Fire, PreventativeAccording to the U.S. Fire Administration, three out of fire home fire deaths are a result of smoke alarms being absent or not working properly.
1.) Choose interconnected smoke alarms, so that they all sound at once.It’s important that your smoke alarms are interconnected. This will allow all the alarms to go off at once during a fire. This is important in case you are not near the source of the fire once it has ignited. In addition to being able to hear your alarms at any location in your house, interconnected smoke alarm systems usually will tell you which alarm was triggered first. This allows you to know where the fire started and where to avoid.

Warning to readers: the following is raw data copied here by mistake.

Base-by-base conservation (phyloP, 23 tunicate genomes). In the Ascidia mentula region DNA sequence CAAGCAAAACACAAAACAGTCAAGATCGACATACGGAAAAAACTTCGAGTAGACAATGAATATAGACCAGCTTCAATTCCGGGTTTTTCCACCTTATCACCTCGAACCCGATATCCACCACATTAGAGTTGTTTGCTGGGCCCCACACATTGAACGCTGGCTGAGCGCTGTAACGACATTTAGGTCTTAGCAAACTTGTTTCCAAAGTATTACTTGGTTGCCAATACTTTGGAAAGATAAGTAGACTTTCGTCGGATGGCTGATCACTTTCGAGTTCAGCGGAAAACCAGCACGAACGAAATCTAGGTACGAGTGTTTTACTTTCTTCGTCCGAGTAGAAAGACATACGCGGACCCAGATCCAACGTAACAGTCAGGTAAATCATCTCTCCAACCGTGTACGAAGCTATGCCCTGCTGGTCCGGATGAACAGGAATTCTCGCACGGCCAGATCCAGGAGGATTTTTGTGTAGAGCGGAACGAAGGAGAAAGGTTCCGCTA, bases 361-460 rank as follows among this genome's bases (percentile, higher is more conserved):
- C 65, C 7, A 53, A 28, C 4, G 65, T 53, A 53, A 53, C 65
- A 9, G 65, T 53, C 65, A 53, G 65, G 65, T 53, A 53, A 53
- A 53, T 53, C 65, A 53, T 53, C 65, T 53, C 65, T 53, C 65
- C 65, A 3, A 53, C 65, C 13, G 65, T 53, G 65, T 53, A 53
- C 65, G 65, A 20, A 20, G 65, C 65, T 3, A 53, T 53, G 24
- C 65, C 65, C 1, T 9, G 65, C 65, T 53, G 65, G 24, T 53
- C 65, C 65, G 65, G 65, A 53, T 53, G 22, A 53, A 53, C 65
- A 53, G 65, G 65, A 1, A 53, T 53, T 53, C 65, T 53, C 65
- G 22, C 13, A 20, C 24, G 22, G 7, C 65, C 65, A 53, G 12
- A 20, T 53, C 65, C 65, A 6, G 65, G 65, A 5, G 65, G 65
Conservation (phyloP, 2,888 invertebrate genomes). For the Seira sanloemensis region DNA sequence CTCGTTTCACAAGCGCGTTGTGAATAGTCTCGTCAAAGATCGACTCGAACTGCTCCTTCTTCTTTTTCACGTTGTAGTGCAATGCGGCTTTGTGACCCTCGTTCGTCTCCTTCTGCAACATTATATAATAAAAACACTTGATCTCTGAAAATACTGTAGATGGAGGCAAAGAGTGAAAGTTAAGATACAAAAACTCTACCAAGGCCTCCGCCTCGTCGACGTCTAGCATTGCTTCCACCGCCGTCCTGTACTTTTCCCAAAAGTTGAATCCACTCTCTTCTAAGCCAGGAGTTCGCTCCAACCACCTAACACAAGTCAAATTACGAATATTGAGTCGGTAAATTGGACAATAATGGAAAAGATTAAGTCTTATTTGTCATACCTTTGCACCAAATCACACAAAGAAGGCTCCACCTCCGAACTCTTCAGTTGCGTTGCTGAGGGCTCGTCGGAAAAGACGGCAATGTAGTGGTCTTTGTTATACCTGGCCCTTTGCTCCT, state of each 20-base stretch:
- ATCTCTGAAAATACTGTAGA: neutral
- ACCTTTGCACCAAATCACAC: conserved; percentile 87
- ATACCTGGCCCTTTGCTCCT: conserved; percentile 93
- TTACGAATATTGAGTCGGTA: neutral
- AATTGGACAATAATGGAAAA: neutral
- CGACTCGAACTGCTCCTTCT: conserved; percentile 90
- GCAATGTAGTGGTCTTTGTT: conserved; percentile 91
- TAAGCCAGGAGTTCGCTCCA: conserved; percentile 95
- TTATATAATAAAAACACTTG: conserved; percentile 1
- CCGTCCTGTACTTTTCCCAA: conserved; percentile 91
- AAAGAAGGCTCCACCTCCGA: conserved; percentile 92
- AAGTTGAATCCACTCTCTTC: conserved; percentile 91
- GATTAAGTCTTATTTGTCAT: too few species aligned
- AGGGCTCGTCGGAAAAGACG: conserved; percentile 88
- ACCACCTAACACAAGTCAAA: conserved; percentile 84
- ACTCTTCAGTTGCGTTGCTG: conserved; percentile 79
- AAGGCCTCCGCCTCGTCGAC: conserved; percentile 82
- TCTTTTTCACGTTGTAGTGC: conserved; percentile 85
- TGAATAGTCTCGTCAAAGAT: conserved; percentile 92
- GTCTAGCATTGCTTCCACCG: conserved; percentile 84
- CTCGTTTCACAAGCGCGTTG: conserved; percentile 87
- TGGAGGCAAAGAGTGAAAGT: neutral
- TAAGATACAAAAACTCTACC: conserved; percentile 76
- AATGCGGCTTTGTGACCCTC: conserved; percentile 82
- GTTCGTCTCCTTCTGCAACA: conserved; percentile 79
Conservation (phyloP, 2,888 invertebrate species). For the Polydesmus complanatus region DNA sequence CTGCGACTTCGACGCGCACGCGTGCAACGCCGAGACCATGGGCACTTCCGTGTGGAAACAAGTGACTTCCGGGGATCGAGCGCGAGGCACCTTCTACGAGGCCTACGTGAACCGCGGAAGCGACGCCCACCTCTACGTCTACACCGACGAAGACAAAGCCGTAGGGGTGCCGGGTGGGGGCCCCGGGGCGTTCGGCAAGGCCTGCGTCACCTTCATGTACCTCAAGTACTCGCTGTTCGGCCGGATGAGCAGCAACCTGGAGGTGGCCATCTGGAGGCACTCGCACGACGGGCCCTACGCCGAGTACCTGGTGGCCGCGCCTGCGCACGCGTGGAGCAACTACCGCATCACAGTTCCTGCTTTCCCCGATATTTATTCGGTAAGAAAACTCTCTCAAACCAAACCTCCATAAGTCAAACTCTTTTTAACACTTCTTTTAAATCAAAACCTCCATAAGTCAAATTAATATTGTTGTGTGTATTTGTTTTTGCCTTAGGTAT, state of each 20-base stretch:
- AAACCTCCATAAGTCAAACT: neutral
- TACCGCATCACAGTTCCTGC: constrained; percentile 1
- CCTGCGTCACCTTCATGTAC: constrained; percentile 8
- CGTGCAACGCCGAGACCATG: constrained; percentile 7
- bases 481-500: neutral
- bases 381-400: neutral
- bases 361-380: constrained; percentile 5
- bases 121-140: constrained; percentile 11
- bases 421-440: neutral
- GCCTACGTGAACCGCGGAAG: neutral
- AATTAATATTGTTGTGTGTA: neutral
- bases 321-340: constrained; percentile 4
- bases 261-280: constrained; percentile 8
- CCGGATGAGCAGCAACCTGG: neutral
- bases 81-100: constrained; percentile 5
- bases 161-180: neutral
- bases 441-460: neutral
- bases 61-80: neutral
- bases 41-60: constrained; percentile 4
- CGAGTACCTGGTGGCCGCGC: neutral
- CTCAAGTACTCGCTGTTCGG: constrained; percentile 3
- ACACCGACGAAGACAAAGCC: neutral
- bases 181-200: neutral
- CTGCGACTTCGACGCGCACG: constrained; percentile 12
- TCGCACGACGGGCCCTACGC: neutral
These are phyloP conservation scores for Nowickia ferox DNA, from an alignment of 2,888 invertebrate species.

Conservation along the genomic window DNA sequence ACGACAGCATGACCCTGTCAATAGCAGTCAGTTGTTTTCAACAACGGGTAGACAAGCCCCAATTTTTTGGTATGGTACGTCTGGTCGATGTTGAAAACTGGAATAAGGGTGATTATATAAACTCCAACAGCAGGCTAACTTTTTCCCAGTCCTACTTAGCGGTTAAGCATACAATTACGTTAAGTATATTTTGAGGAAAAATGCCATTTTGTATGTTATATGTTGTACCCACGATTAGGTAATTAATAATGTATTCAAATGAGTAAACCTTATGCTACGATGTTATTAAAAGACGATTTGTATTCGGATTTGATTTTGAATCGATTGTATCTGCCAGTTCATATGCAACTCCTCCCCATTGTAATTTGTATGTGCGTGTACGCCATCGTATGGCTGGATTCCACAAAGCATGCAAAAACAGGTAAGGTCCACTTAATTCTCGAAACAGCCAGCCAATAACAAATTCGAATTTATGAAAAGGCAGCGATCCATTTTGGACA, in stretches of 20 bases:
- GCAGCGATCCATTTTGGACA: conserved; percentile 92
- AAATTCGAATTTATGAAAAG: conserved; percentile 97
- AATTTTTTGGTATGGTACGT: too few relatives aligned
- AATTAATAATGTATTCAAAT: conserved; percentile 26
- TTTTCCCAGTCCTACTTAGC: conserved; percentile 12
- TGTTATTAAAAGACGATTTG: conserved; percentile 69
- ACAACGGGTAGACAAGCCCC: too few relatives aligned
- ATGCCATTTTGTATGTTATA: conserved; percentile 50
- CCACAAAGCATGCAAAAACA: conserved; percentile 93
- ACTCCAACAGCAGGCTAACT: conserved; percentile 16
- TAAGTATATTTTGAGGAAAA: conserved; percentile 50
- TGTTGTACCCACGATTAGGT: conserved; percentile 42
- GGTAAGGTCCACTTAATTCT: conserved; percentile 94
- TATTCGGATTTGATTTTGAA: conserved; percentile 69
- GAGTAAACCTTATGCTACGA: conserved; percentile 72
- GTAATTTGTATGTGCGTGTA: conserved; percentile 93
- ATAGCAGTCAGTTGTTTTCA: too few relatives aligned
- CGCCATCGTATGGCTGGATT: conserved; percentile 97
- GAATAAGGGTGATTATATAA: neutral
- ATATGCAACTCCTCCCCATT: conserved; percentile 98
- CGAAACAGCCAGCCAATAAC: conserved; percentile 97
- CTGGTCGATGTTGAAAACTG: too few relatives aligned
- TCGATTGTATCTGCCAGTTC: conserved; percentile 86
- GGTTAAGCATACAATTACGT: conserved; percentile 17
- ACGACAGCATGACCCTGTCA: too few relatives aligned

2.) Put smoke alarms inside and outside each bedroom and on every level of the home.This tip speaks for itself. It’s important that there are smoke alarms inside and outside each bedroom and on every level of your home to ensure that you and your family can hear the alarms sounding no matter where you are.
3.) Test your smoke alarms to make sure that they work.Just because you have smoke alarms in place doesn’t mean that they will always work properly. You should test your smoke alarms regularly throughout the year to make sure that they are functioning properly. A good way to do this is to have a friend or family member stand as far away from the smoke alarm as possible and click the “Test” button.
4.) Replace your smoke alarms every 10 years.Like all technology, smoke alarms need to be replaced after a certain amount of time has passed. It is recommended that you replace your smoke alarms every 10 years to make sure that they operate the right way in the event of a fire.
U.S. Fire Administration